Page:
Jordan Adams wasn't born the year C. Delores Tucker took on gangsta rap, calling it filthy and misogynistic, a move that earned her praise and ridicule in equally intense measure. Jordan wasn't around yet as Tucker loudly protested the industry, taking on even the NAACP -- though she was a longtime civil rights activist -- and buying stock in record companies so that she could enter their boardrooms and lob her complaints up close.

Tucker launched her campaign in 1993. Jordan met Tucker last year when he was 9, impressing her with his classical music talent, good manners and impeccable dress. He played piano for her again yesterday at her memorial service at the Washington National Cathedral, where U.S. senators, other elected officials and nearly 300 supporters had come to pay their respects. Tucker died last month at 78 of heart failure.

"She loved him," Jordan's father, Kenneth Adams, said yesterday. "Whenever she would see him, she'd whisper advice in his ear, adjust his collar, make sure he was standing up straight, before he performed."

Tucker's own performance in politics and social activism -- whether it was marching arm-in-arm with the Rev. Martin Luther King Jr., becoming the first black woman to serve as a secretary of state (for Pennsylvania), or campaigning against the music she deplored -- was insistent and flamboyant. She was known for her tenacity and the elegant turbans she wore.

She was the chairwoman of the National Congress of Black Women, a leader in the Democratic National Committee and a persistent advocate of children and women's rights. But it was her national campaign against gangsta rap that drew the wrath of fans and lawsuits from record companies.

Yesterday it drew the bipartisan praises of Sens. Hillary Rodham Clinton (D-N.Y.), Joseph Lieberman (D-Conn.) and Sam Brownback (R-Kan.). "Fearless and ferocious," Brownback called her.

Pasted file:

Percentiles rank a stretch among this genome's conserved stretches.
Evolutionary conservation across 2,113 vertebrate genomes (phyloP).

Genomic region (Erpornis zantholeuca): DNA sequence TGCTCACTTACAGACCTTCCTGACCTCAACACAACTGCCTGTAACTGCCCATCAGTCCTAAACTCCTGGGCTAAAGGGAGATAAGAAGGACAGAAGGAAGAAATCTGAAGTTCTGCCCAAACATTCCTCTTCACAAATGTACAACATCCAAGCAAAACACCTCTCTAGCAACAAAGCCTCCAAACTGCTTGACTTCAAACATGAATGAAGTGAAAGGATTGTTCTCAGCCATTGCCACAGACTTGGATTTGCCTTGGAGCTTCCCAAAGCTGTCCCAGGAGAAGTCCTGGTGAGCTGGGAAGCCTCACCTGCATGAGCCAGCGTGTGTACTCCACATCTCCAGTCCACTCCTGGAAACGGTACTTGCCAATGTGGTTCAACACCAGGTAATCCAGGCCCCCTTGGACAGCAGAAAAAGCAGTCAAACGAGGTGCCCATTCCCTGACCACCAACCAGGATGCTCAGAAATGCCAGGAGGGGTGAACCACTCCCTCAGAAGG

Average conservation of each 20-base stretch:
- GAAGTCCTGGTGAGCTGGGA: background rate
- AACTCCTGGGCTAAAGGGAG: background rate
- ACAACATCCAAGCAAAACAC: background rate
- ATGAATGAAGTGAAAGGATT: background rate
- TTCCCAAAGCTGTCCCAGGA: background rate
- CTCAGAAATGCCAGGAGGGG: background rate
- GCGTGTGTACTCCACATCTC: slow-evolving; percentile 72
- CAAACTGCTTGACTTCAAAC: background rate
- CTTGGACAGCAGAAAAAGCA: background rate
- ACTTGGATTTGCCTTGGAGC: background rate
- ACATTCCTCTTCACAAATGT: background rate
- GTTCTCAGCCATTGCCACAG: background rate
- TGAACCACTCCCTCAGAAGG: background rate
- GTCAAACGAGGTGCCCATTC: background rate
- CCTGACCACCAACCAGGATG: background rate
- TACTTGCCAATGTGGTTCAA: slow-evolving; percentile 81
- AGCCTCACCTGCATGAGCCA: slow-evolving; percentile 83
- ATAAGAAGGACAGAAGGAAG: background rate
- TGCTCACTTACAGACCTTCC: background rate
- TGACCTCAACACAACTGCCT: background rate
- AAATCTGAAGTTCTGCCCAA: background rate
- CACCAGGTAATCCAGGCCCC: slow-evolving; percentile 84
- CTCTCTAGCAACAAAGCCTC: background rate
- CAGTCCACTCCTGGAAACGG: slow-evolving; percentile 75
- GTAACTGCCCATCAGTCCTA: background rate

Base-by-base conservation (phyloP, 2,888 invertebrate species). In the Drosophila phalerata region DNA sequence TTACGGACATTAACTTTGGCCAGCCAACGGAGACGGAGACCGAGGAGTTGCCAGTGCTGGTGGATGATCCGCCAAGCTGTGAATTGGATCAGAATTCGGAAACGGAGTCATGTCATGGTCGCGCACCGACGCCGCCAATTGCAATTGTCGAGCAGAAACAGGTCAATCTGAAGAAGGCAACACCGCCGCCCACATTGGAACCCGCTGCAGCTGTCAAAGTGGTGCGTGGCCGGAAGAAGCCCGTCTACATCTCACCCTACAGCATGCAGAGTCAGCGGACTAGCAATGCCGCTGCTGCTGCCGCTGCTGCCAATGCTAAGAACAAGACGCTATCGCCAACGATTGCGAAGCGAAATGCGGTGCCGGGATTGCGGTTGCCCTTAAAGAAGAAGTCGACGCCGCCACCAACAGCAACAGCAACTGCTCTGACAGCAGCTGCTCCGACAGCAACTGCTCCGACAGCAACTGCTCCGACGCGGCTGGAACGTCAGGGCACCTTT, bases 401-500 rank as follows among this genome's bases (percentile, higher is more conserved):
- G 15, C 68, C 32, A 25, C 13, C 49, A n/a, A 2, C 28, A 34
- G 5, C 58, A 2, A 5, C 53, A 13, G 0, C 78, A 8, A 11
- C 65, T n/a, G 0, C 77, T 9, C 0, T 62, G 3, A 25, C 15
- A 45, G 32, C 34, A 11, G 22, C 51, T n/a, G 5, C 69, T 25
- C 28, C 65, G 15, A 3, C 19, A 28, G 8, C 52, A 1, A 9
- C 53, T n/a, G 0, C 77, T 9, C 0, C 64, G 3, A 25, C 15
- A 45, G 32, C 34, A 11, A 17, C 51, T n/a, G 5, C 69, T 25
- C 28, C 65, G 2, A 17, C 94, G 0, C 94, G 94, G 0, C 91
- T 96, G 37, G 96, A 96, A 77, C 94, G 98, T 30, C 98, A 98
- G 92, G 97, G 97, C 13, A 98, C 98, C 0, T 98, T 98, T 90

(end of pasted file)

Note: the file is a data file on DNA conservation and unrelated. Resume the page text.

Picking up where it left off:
Her opponents targeted her in their lyrics. Her champions praised her for igniting a national debate.

Elaine Steele, longtime caregiver for Tucker's friend, Rosa Parks, felt compelled to attend the service. "As much as she was inspired by Rosa Parks, Rosa Parks was inspired by her," she said.

William Tucker told several stories yesterday of his wife's commitment to social causes. Every morning, he said, she emerged from the shower with a solution to a social problem. He also shared that she had fallen ill, and eventually lost a lung, after she refused as a young girl to accept segregated accommodations on a boat trip with her father in the 1940s. She ended up contracting tuberculosis while sleeping on the boat's deck.

"I often said she did all this with one lung, I wonder what she would have done with two," William Tucker joked yesterday.

But the message was not one of sadness as much as it was a celebration of Tucker's drive. "She always said there were three things she would die for," her husband said after the service, "God, her family and her people."

Children were a particular focus of Tucker's work, and E. Faye Williams, the new national chairwoman of the National Congress of Black Women, says that will remain the same for the organization.

Jordan was just one of several children in yesterday's program. He was surrounded after his performance, showered with praise and folks wanting his photograph.

Tucker wouldn't have wanted it any other way.

Staff writer Hamil R. Harris contributed to this report.

C. Delores Tucker in 1995 denounces explicit lyrics at the National Press Club.